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Ann Surg Oncol. 2006 Mar;13(3):302-9. Epub 2006 Jan 30.

Results of sentinel lymph node biopsy in patients with thin melanoma.

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  • 1Department of Surgery, Memorial Sloan-Kettering Cancer Center, 1275 York Avenue, New York, New York 10021, USA.

Abstract

BACKGROUND:

Sentinel lymph node (SLN) biopsy has been shown to be a highly accurate method of staging nodal basins in melanoma patients. Although this technique is widely accepted in patients with intermediate-thickness tumors, it is unclear what the indications are for thin (< or = 1 mm) melanoma.

METHODS:

From May 1991 to October 2004, 223 patients with thin melanoma underwent SLN biopsy at Memorial Sloan-Kettering Cancer Center. Most patients with thin melanoma were selected for the procedure because of high-risk clinicopathologic features.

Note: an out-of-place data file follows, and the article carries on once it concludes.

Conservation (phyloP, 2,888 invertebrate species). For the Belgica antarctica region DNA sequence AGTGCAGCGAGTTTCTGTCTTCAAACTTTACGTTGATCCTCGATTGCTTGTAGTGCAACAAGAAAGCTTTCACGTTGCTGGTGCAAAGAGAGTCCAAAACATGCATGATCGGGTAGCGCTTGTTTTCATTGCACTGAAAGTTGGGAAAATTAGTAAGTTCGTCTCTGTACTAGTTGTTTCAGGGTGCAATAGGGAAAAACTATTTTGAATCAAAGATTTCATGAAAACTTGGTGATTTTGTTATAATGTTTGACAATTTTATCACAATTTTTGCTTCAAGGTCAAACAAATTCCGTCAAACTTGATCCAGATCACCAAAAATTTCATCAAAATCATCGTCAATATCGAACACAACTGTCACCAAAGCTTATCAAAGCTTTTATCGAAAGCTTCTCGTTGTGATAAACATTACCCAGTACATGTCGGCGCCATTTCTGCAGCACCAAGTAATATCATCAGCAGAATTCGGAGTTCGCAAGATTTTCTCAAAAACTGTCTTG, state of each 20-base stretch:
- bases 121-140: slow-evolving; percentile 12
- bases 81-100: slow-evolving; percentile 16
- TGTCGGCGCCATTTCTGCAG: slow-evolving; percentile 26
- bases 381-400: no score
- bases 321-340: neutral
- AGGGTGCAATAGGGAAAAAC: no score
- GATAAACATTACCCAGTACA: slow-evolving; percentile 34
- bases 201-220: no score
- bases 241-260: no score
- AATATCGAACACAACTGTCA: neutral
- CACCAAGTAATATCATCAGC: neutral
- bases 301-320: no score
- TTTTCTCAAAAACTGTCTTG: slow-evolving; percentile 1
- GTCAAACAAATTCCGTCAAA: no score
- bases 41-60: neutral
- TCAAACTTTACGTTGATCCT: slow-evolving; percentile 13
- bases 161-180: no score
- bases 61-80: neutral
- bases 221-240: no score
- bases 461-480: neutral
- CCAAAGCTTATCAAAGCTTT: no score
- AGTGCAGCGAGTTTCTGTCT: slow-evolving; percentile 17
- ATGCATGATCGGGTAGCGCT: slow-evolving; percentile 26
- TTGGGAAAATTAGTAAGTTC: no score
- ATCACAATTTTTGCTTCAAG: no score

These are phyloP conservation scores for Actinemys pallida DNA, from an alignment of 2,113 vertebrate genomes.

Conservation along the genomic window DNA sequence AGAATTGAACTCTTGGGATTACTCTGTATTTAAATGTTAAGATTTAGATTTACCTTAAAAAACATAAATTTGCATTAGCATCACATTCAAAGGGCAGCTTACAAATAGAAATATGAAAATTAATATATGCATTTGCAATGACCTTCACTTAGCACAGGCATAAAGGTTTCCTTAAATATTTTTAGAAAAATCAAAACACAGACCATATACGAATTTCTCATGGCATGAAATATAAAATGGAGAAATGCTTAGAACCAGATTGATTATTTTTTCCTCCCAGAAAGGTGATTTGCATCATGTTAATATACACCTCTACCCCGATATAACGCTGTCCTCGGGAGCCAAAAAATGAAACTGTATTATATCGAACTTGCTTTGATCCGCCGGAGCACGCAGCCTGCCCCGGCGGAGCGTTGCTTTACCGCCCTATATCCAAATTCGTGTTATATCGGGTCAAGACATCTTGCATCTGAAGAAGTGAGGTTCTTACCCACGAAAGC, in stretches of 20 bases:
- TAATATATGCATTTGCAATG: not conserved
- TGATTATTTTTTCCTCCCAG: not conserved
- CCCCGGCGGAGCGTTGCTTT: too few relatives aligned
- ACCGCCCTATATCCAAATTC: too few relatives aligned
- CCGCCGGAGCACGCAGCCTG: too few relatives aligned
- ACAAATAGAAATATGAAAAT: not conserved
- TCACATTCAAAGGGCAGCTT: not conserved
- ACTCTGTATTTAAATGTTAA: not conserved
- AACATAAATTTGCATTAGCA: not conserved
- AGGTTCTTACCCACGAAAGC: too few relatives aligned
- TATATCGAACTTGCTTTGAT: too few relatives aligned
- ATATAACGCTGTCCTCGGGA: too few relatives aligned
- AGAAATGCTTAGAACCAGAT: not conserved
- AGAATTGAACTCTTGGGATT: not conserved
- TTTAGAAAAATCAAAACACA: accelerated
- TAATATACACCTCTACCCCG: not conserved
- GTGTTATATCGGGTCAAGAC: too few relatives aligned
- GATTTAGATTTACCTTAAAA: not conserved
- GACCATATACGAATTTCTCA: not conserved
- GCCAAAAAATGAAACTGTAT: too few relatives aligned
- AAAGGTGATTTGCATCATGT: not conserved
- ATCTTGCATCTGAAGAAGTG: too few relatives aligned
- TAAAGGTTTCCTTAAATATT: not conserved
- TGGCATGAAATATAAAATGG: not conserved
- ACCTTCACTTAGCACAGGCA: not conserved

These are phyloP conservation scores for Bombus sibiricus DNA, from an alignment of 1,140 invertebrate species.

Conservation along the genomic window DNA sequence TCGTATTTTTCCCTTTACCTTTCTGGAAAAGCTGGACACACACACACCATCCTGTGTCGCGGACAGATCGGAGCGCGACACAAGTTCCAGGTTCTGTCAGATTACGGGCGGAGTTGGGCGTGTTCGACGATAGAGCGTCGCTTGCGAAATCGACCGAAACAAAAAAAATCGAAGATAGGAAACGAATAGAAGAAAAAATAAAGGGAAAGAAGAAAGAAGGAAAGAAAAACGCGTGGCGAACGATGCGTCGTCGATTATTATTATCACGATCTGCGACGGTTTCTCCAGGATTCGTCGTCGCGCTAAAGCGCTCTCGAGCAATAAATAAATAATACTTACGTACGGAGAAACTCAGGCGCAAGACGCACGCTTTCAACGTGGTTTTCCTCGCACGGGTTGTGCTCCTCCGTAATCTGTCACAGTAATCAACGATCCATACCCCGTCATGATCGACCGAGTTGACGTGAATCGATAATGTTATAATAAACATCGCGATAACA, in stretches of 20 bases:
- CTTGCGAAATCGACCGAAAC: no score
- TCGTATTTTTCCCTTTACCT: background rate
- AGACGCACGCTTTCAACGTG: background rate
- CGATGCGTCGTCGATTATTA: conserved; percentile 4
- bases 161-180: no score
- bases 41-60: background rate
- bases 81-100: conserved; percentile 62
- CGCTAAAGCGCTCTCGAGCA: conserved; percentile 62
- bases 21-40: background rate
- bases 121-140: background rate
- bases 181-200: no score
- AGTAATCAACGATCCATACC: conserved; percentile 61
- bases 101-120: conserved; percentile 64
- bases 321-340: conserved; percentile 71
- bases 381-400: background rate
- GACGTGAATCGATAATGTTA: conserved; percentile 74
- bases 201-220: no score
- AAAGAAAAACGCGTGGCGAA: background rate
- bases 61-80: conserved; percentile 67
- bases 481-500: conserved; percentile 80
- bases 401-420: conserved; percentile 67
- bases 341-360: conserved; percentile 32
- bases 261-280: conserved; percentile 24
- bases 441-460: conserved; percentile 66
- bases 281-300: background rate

RESULTS:

Nodal metastases were found in eight patients (3.6%) who underwent SLN biopsy. All positive SLNs were found in patients with > or = .75 mm-thick and Clark level IV melanoma (8 of 114; 7%). Age, sex, tumor location, thickness, Clark level, ulceration, regression, tumor-infiltrating lymphocytes, mitotic rate, and number of mapped nodal basins were not predictive of positive SLNs (chi(2); P = not significant). With a median follow-up of 25 months, there have been no recurrences or deaths in patients with melanoma < .75 mm. Six patients have had regional and/or systemic recurrences (2.7%), only one of whom had a positive SLN. Three patients have died of melanoma; all had negative SLNs.

CONCLUSIONS:

Nodal metastasis in thin melanoma is uncommon, especially in patients with < .75 mm and Clark level II or III melanoma. In our experience, no single clinicopathologic factor was predictive of nodal metastases. The prognostic implications of positive SLNs in thin melanoma remain undefined.

PMID:
16485151
[PubMed - indexed for MEDLINE]
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